With candidates demanding more from recruiters, applicant tracking software alone isn’t sufficient to meet rising expectations. Marketing Automation could bridge the gap.
With the global economy steadily growing since the ’08 recession, job candidates are consistently in a better position to conduct their searches for a better career. Back in 2014, Deloitte author and recruitment strategist Josh Bersin succinctly described it this way: “The war for talent is over. Talent won.” The process of attracting candidates with in-demand skills is becoming increasingly competitive, and desirable candidates have growing leverage and more options. Plus, talent has near-total access to information about employers and brands, with around half of job seekers claiming that Glassdoor reviews have had significant impact on their perception of potential employers.
In the face of these new challenges, recruiters can no longer take a fire-and-forget approach to placement. They function now more as talent consultants, advising and negotiating career moves when candidates are ready for their next opportunity. This requires proactively attracting high-quality candidates, nurturing longer term relationships across multiple touch points, and acknowledging that the candidate experience has become increasingly consumerized.
Given this shifting landscape, recruiters need to develop increased capability as marketers. Most employment agencies have developed competencies around screening and selecting candidates, they aren’t quite up to snuff when it comes to generating demand, or nurturing it. Fortunately, marketing automation can provide recruiters with some of that muscle they need, and extend those sinews on the back end to continue connecting with candidates across those multiple touch points.
Automation helps staffing agencies work smarter and faster, without being spammy or robotic in tone. Marketing automation systems expedite the process by which you distribute jobs to boards, reformat job descriptions, email leads and capture additional skill qualifying information, and allow remarketing to candidates who aren’t hired. This last capability is particularly powerful. You can reenter old candidates into your funnel, and simultaneously capture new information about them and direct them to new opportunities. Without automation, you may be losing hundreds of candidates on which you’ve already expended resources.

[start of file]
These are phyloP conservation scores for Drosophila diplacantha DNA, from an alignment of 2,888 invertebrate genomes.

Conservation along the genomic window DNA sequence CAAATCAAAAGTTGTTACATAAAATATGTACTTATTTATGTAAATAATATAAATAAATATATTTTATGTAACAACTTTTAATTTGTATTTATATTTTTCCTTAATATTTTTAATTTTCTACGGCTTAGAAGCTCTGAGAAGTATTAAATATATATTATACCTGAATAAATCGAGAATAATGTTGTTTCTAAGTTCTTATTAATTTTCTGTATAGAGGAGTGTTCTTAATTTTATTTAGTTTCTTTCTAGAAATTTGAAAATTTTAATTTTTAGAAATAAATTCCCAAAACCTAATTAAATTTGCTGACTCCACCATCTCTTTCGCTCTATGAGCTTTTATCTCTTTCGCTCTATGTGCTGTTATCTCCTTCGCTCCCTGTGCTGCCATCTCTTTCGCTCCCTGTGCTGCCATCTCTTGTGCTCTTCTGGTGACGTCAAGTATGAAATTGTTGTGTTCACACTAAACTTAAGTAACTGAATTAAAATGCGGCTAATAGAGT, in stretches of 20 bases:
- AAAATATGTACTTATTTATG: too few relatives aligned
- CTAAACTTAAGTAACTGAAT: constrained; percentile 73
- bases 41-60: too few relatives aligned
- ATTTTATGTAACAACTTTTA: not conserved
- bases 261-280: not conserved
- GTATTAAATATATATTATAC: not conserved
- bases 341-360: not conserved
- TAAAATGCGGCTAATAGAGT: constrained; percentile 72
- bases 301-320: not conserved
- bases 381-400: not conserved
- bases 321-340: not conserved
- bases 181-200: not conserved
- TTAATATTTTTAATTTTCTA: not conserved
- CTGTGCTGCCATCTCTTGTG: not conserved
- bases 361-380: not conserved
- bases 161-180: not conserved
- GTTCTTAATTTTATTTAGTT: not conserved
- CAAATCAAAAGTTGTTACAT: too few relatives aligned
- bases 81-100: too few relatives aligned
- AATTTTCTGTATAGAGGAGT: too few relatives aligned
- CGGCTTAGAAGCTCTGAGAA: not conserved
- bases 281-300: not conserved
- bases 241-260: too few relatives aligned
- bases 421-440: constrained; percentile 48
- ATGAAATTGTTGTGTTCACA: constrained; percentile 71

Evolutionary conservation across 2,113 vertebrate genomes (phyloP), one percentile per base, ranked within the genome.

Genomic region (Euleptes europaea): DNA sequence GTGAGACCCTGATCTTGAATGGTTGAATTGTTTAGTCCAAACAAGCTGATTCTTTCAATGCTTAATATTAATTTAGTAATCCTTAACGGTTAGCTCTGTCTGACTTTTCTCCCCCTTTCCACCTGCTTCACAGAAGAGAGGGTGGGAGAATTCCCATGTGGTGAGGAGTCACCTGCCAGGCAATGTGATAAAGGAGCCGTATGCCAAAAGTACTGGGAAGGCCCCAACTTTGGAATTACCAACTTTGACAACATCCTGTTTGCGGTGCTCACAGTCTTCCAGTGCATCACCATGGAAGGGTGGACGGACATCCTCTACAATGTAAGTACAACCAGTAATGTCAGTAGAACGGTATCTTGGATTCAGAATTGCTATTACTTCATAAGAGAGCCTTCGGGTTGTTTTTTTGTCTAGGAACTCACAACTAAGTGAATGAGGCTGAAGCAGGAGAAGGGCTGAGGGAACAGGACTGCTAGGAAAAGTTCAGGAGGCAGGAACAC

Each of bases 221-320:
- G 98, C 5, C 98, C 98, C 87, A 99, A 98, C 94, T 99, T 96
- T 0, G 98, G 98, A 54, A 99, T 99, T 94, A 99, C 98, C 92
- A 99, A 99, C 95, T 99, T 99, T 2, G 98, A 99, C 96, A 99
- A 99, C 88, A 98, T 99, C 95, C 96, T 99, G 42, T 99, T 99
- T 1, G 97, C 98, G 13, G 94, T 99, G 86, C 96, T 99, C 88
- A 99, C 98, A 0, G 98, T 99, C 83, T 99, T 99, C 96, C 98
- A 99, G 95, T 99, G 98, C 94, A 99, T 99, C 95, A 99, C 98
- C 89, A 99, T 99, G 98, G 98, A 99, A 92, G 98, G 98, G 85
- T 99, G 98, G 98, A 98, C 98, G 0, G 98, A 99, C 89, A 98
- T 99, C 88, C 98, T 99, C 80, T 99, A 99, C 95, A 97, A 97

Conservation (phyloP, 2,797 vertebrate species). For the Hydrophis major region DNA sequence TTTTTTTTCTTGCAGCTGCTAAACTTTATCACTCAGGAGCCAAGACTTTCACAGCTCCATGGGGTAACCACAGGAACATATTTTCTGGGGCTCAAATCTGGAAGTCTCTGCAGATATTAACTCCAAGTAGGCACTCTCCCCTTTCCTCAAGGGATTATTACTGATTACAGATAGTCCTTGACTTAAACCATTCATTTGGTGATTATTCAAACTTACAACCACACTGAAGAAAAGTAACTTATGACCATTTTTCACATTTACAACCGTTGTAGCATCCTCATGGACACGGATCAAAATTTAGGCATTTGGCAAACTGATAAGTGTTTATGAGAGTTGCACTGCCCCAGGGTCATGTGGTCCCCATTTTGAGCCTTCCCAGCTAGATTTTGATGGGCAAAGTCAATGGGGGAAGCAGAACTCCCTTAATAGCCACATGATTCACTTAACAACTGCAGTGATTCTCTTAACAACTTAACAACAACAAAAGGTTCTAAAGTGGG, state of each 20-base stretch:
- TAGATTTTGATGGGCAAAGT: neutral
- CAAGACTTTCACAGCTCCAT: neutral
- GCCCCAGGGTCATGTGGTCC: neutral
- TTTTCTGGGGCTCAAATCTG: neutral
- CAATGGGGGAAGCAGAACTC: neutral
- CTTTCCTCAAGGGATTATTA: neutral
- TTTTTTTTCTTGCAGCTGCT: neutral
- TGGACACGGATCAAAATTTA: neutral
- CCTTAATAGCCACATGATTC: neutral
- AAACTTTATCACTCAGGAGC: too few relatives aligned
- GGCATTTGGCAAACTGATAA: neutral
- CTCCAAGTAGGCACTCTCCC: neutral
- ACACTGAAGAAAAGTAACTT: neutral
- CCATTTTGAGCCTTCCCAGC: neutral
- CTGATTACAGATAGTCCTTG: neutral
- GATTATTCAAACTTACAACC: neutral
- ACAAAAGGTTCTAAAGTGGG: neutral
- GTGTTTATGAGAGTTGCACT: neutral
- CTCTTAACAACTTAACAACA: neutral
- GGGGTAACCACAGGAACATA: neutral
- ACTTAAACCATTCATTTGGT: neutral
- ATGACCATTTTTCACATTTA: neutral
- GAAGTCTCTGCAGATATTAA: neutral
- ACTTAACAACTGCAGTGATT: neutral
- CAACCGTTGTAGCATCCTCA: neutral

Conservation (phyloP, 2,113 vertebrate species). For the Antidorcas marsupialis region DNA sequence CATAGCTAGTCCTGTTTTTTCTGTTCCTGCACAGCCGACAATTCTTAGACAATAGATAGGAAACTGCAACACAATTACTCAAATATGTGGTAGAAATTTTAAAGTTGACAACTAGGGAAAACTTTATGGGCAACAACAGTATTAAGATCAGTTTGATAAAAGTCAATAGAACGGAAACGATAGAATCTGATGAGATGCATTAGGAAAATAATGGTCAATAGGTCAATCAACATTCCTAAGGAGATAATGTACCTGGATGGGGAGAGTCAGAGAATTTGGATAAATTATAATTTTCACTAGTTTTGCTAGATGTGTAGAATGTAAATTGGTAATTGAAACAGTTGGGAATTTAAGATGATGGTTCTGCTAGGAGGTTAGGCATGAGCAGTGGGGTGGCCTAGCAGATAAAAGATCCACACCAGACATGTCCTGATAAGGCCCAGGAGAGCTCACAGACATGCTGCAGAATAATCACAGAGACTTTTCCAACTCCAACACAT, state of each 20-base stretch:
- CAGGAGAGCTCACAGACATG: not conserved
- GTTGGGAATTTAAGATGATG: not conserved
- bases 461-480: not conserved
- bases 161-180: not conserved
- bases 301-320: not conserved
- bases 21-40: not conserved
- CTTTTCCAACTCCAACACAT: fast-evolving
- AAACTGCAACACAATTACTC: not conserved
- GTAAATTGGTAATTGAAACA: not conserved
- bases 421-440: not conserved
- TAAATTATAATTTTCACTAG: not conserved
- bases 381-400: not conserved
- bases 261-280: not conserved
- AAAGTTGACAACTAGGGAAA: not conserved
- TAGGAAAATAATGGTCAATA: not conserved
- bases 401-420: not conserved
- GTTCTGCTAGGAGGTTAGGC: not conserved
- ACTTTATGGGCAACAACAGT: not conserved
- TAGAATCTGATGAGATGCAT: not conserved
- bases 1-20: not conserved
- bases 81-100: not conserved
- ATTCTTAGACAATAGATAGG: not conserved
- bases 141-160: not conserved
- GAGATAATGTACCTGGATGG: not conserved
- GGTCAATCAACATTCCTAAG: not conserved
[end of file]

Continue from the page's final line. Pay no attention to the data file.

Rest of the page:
Since the recruitment process has become more consumerized, candidates expect recruiters to be more transparent and communicative. However, it’s almost impossible to keep track of every candidate and personally respond to every inquiry they may have. In fact, as few as 40% of recruiters are even required to respond to candidates at all. Consequently, there are a lot of dropped touchpoints. When faced with this challenge, recruiters frequently have to engage in triage activities, spending all their time focusing on building stronger relationships with candidates who appear better-qualified, and often ignoring everyone else. A single, automated message, written in an authentic, on-brand voice, detailing next steps and when a candidate might expect to hear back ensures that all candidates receive that messaging without making additional demands on the recruiter’s time.
Setting up relevant triggers and workflows can also be a powerful mechanism to improve your pipeline. For example, setting a reminder email for applicants who don’t complete their applications within 72 hours of an application deadline could result in more completions. What kind of results might you expect from such a tactic? The Cheesecake Factory fired off 1,000 automated emails in the manner described above, and generated 182 new hires, all without any additional effort from a single staffer. Similarly, when your talent pools are properly segmented, you can push relevant, targeted emails to passive candidates, or respond to new actions they may take.
Establish candidate scoring to rank and prioritize candidates through marketing automation as well, to ensure that you’re actually spending time on higher quality candidates. Scoring could be based on any number of relevant factors: years of experience, interaction with collateral (are they even opening those emails?), expected salary, or rankings on skills (On a scale of 1-10, how proficient are you with Excel? Which of the following skills do you consider yourself an expert in? etc.). Messaging can be tailored to each stage of the pipeline, saving time and keeping candidates happy.
Marketing automation is a powerful tool that provides a better experience for applicants, enables candidates to move through the process on their own time instead of the recruiter’s, allows staffers to address larger candidate volumes, and helps prioritize work flows.
Director of Digital Strategy at Station Four